It all stems from the lack of commuter parking at the station

These photos of the station car park were taken yesterday morning walking through at 9.50am on the way to catching the 10.02am train to London. 36 empty spaces…(The picture at the bottom of the post was added 22 March 2012 in response to a reader comment regarding smart cars.)

 

8 comments for “It all stems from the lack of commuter parking at the station

  1. haslemerehetty
    22/03/2012 at 12:10

    This is not a rare sight.

    Yes this whole parking problem is about commuters not wanting to park in the station car park.

    I think even if we had a 10 level multi-storey carpark it will still be the same.

    SWT/Railtrack should work a lot harder to utilise what parking there is, and actively encourage rail users to use the existing car park.

    There should be greatly reduced price parking after 10am, which is also going to help train over crowding.

    Also Why don’t they offer 1/2 price parking to ‘Smart’ cars within certain size? Let’s look at the advantages…
    1. Parking permits would be cheaper (therefore people could afford it).
    2. It would allow almost double the amount of cars to park (no need for a multi-story).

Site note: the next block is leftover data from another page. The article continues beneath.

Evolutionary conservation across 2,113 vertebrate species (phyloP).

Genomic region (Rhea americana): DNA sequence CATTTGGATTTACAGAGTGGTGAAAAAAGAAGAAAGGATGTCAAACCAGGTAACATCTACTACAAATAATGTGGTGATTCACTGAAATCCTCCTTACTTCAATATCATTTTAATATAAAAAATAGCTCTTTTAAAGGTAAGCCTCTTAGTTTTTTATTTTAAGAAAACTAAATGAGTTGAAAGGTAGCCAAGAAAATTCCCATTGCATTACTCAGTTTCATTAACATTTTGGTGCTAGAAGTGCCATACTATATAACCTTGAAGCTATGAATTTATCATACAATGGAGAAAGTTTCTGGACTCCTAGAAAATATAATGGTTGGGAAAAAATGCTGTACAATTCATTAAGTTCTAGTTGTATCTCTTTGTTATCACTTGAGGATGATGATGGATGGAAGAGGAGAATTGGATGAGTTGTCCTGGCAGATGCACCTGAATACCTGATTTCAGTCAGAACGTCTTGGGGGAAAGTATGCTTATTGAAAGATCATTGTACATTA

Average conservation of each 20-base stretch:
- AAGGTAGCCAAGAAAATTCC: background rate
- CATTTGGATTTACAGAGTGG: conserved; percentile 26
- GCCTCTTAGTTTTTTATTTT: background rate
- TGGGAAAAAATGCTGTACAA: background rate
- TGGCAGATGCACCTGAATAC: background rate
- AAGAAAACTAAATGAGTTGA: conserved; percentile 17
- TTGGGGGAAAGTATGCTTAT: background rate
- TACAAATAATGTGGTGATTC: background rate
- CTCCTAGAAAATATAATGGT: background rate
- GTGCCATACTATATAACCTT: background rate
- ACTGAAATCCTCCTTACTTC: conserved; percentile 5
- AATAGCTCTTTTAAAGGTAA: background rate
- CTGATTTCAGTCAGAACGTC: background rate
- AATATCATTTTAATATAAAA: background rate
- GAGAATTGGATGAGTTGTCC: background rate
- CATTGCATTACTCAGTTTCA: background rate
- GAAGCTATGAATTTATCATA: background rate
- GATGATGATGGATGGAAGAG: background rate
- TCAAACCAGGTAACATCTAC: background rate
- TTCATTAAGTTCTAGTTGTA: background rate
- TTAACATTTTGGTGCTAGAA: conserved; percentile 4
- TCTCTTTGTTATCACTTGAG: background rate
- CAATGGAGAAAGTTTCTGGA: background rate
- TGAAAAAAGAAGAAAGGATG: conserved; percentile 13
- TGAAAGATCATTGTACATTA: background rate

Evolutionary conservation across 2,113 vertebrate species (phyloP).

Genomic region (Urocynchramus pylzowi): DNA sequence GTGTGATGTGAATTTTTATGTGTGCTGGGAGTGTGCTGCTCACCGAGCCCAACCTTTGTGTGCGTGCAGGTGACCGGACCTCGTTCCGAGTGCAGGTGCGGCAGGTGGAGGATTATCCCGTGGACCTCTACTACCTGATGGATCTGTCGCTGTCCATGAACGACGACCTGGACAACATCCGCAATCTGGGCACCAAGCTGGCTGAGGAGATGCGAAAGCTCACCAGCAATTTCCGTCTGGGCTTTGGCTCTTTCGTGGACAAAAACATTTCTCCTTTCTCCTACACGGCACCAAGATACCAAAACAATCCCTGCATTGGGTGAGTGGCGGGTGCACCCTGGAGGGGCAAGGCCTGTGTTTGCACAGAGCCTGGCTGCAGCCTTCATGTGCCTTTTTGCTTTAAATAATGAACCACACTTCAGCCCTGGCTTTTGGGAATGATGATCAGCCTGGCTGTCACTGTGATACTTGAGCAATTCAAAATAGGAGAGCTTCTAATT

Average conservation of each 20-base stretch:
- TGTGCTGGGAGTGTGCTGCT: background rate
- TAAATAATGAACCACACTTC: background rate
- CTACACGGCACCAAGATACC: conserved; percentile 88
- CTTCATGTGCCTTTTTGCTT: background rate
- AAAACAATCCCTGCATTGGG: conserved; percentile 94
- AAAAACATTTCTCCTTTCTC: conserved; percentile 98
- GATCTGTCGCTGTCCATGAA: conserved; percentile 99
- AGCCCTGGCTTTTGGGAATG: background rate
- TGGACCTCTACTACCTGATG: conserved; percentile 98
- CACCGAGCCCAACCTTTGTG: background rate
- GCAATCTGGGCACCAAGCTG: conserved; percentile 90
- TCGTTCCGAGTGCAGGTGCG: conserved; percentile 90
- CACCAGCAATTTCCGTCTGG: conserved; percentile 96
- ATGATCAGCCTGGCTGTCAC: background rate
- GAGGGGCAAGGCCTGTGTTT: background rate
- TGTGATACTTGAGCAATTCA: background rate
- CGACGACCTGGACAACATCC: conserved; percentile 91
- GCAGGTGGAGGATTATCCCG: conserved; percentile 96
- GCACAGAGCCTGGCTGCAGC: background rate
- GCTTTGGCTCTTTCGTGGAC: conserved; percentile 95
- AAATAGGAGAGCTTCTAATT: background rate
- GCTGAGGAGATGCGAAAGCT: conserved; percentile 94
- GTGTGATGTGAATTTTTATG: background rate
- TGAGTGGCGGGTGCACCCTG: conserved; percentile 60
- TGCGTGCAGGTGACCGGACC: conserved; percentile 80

3. Reduce the current waiting list for the car park
    4. Reduce car running costs (£0-30 per year Road Tax, etc)
    5. Reduce emissions and environmental damage.

    This is ‘win-win’ situation. I can’t think of any real disadvantages?

    Come on SWT/Railtrack. White paint has got to be cheaper than two lines of yellow! Most certainly cheaper than building a multi-storey

  2. grayswoodcommuter
    22/03/2012 at 22:35

    “Yes this whole parking problem is about commuters not wanting to park in the station car park.”

    Just to be clear, you can’t park at the station before 9am without a parking permit, the wait list for one is estimated at 5 to 7 years.

    I can say for myself, that whilst I use the streets to park and commute, I always park at the station when travelling in late after school drop off.

    But yes – you suggestions are very valid – especially for my smart car! That said I’m against a station car park and all the supporting double yellows as this hands parking to South West Trains, who will run a monopoly and steadily increase the cost until we get to Woking rates – up to £12 a day – £250 a month….

    The real solution is land bougth by Waverley close to the station with a fair cap on rates – not the fair ground though!

    Adrian

    • Paul M
      24/03/2012 at 09:27

      What land do you have in mind?

      Haslemere Station is season ticket only before 9am and there is a long waiting list for season tickets. When somone has paid hundreds of pounds and waited years to get a season ticket it is reasonable that they should have exclusive access until the time has past when they are likely to show up.